Five Fighting Lessons from “The Walking Dead”

Five Fighting Lessons from “The Walking Dead”

As the chief instructor and founder of Bayani Warrior Group LLC. (, I have noticed the increased interest in people learning the Filipino martial arts to learn how to fight with weapons. A big reason for this is the increased interest in the “zombie-apocalpyse”, much of which involves the hit TV show “The Walking Dead”. As a Filipino martial arts teacher and a fan of the show, I have compiled ten lessons that we can all learn from the show as practitioners of the combative arts.

Lesson 1: Killing is a dirty business. Get your mind used to that reality.

In the earlier epsiodes of Season 1, Rick wakes up from a coma to find himself alone in a world plagued by walkers. When he first kills a walker, Rick breaks down into tears. While the zombie-apocalypse scenario may make fanboys feel gitty over the idea of killing mindless walking corpses, the fact is that human beings will feel bad after killing, particularly when killing in close-quarters. 

In season 2 of the show, the elder character Dale becomes the voice of pre-apocalyptic morality when the group considers executing a young man they have captured from another group that may threaten to harm them. Dale tries to reason with the group, telling them that if they kill the young man, then they truly have lost their innocence and dignity as Americans and human beings. The issue of taking life will always play out in life-or-death scenarios. Even if you are justified in taking another person’s life to save your own or that of a loved one, you will still feel a sense of remorse and sadness. When preparing yourself for combat, you need to really evaluate what you are willing to do. Mindset is more important than any weapon or skill you may have. Your mindset will dictate what you do and how you do it.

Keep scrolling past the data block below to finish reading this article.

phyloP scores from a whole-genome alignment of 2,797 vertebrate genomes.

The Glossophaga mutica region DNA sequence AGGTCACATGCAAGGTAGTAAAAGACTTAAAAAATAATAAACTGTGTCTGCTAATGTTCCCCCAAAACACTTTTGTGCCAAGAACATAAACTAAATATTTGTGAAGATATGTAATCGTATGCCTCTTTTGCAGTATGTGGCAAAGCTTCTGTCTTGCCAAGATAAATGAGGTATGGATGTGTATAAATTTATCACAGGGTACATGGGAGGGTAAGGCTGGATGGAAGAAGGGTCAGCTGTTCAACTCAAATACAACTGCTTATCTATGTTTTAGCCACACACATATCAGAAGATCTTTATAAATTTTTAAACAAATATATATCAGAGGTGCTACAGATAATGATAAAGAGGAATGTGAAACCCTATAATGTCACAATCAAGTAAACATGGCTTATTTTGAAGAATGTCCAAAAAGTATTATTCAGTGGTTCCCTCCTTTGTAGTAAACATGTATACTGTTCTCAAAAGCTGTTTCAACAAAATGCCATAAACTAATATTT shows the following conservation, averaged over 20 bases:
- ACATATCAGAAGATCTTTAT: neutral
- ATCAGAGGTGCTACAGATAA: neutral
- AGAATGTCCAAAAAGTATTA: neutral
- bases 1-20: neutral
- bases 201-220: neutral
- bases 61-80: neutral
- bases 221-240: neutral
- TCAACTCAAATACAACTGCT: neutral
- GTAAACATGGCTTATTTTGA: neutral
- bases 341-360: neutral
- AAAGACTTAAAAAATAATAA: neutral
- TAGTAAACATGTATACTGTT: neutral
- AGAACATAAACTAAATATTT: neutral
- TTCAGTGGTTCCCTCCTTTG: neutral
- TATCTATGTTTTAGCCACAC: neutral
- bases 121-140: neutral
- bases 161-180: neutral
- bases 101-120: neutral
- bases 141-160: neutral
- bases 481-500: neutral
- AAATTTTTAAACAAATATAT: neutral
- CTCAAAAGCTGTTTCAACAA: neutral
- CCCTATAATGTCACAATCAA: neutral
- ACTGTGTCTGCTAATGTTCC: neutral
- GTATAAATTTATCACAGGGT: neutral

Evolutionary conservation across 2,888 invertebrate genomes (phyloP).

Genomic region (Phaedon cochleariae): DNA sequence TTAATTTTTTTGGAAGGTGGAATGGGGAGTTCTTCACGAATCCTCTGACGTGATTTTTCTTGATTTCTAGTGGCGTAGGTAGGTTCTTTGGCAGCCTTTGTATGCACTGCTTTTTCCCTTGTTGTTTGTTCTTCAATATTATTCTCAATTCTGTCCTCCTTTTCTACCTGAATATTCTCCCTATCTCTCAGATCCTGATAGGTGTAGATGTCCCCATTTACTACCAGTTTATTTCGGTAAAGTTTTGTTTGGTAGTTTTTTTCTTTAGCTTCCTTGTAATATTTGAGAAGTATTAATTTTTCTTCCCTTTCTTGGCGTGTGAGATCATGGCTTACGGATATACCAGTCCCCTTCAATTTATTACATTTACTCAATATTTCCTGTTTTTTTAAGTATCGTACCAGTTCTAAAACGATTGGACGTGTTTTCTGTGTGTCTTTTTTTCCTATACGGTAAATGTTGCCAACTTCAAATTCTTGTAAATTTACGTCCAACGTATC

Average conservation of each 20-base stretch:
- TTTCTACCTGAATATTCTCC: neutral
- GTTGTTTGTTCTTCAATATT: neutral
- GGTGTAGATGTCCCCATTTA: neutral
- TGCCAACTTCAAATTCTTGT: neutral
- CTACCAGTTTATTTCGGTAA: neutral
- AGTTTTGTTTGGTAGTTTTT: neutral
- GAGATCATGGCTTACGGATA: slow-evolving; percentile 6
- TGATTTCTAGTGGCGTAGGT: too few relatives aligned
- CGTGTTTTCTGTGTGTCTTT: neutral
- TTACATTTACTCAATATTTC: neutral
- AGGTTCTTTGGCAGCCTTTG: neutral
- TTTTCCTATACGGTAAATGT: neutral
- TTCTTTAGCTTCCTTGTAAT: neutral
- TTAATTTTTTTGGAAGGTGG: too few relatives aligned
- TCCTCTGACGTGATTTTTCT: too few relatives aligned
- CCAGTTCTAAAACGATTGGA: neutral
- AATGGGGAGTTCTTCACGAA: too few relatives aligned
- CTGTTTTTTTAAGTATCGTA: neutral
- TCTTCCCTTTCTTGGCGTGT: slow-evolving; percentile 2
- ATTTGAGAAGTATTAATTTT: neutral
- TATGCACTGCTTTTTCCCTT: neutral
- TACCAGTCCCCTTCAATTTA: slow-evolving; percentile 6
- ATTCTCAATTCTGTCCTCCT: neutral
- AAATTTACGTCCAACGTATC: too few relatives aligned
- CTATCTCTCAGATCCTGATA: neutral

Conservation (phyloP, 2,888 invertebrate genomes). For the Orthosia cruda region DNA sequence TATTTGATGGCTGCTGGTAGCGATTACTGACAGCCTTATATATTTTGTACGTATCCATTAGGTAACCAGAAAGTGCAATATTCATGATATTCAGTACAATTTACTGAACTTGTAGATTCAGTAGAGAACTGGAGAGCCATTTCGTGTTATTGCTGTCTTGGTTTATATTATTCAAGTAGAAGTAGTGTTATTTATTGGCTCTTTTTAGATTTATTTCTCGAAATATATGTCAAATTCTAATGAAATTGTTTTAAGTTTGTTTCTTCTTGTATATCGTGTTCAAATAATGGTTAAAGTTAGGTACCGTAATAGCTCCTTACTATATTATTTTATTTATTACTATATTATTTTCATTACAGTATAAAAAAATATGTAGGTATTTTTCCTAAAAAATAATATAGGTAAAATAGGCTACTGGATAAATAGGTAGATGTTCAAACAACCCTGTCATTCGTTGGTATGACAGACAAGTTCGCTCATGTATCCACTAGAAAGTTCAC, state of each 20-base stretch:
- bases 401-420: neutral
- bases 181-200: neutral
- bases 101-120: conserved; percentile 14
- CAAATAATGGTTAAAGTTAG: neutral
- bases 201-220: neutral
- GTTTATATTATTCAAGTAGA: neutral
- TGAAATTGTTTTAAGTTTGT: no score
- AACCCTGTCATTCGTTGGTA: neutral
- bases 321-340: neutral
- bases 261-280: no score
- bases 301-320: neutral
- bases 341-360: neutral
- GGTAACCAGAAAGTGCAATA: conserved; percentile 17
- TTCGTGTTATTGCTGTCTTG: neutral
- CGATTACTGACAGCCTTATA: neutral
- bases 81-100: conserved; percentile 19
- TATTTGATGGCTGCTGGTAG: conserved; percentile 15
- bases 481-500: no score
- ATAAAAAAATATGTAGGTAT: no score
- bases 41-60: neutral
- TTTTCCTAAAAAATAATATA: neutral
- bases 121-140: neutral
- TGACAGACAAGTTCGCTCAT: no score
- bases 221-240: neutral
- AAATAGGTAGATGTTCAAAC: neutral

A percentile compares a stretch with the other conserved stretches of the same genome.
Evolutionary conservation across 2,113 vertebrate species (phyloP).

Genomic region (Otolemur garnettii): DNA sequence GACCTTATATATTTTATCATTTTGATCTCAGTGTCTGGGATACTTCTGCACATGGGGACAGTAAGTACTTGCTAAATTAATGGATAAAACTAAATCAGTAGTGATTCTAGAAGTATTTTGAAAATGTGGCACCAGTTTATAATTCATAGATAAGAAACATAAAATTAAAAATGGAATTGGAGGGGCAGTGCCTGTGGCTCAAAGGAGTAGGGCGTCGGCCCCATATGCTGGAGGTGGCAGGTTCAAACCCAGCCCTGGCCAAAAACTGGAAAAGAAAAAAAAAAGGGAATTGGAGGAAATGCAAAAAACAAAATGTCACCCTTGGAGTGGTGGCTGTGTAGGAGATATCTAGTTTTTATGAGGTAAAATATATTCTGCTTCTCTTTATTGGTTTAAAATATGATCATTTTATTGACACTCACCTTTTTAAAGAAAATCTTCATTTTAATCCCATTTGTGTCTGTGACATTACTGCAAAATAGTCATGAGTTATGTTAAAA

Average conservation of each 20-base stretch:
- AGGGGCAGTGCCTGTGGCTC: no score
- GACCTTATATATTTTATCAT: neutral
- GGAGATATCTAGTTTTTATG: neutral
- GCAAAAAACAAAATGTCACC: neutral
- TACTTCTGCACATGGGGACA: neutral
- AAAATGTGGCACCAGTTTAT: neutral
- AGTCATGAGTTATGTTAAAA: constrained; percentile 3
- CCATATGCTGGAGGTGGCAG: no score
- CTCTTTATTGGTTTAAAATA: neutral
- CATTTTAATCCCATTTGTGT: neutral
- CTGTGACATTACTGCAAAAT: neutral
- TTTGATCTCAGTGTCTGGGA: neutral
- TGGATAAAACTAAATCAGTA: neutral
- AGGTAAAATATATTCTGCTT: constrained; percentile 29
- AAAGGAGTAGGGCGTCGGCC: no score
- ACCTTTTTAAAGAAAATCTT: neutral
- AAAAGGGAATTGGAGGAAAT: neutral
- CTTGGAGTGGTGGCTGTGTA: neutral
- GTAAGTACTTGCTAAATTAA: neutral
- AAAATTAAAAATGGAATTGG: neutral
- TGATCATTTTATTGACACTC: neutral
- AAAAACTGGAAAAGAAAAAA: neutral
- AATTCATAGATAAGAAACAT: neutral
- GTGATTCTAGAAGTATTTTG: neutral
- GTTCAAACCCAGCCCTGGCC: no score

The following video featuring Tuhon Tom Kier and Navy SEAL Kyle Defoor of Sayoc Tactical Group ( explains the importance of mindset.

Lesson 2: Acquire Guns, and Get Good At Shooting

One of the earliest episodes of “The Walking Dead” involved the main protagonist, Rick, trying to retrieve his bag of shotguns and rifles in a busy Georgia street despite being surrounded by a horde of “walkers” (aka zombies). I can’t say I blame him. In season 1 and 2, firearms played a huge role in the group’s survival.

It just goes to show that when in a life-or-death battle for survival, firearms are at the top of the food chain when it comes to personal protection. They have stopping power and enable you to engage an enemy (a reanimated corpse, or otherwise) at a distance. I can’t tell you how many times I’ve met martial artists who doesn’t see the need for firearms training. I’ve heard everything from, “Real men use fists, not guns.” to “Firearms are bad. Only criminals use them.” Those who dismiss the necessity of firearms in a life-or-death fight either have a distorted view of how real violence occurs, or simply do not want to spend the time or money on learning how to use the tools of today’s modern battlefield. In my recent articled entitled, “Firearms and the Filipino Martial Arts” I explain the importance of firearms training to those who train in the Filipino fighting arts. 

(Picture Above: In a life or death fight to survive, it’s understandable why a bag of guns would too hard to walk away from.)

Lesson 3: Learn How to Use Impact Weapons and Edged Weapons in Close-Quarters, Because Bullets Will Eventually Run Out

In the season 2 finale, Andrea finds herself separated from the group, facing a horde of walkers in the woods. She eventually runs out of ammunition for her firearms, and is forced to engage several of the walkers hand-to-hand, using her firearms as improvised clubs to shatter their skulls. She eventually finds herself falling to the ground, only to be saved by a mysterious character, who fans know as Michonne, who wields a Katana.